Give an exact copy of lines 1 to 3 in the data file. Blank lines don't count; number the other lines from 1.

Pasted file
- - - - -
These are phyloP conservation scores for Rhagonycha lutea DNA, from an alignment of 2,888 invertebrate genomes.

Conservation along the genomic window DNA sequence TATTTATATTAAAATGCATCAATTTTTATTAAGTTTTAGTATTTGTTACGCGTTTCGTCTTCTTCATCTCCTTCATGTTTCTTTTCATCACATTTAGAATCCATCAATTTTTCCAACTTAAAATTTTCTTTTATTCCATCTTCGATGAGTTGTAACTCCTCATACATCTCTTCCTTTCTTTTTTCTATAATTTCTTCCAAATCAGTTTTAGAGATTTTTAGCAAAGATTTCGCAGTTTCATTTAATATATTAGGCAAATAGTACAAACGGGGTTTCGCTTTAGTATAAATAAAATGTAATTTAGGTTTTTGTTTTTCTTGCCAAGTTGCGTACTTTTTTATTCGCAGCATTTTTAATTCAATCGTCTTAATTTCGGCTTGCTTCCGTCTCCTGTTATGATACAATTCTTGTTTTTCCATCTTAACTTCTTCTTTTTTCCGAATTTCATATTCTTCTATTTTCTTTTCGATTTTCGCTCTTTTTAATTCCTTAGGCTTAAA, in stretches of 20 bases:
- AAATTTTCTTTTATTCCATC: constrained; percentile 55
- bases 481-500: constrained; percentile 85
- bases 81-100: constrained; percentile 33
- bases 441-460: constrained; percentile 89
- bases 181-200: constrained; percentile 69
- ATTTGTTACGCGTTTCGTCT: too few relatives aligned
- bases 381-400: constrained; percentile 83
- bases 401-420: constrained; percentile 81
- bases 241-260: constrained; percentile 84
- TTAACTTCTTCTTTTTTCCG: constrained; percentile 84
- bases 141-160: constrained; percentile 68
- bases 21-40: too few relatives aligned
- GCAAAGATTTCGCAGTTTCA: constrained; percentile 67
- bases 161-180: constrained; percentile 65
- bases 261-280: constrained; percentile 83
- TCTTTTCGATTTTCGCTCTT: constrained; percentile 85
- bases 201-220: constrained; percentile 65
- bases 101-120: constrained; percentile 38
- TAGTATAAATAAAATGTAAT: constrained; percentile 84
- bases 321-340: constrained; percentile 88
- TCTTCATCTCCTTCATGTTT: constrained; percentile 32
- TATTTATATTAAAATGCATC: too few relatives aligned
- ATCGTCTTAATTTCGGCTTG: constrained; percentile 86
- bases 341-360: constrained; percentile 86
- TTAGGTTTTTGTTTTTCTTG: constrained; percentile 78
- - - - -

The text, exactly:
These are phyloP conservation scores for Rhagonycha lutea DNA, from an alignment of 2,888 invertebrate genomes.

Conservation along the genomic window DNA sequence TATTTATATTAAAATGCATCAATTTTTATTAAGTTTTAGTATTTGTTACGCGTTTCGTCTTCTTCATCTCCTTCATGTTTCTTTTCATCACATTTAGAATCCATCAATTTTTCCAACTTAAAATTTTCTTTTATTCCATCTTCGATGAGTTGTAACTCCTCATACATCTCTTCCTTTCTTTTTTCTATAATTTCTTCCAAATCAGTTTTAGAGATTTTTAGCAAAGATTTCGCAGTTTCATTTAATATATTAGGCAAATAGTACAAACGGGGTTTCGCTTTAGTATAAATAAAATGTAATTTAGGTTTTTGTTTTTCTTGCCAAGTTGCGTACTTTTTTATTCGCAGCATTTTTAATTCAATCGTCTTAATTTCGGCTTGCTTCCGTCTCCTGTTATGATACAATTCTTGTTTTTCCATCTTAACTTCTTCTTTTTTCCGAATTTCATATTCTTCTATTTTCTTTTCGATTTTCGCTCTTTTTAATTCCTTAGGCTTAAA, in stretches of 20 bases:
- AAATTTTCTTTTATTCCATC: constrained; percentile 55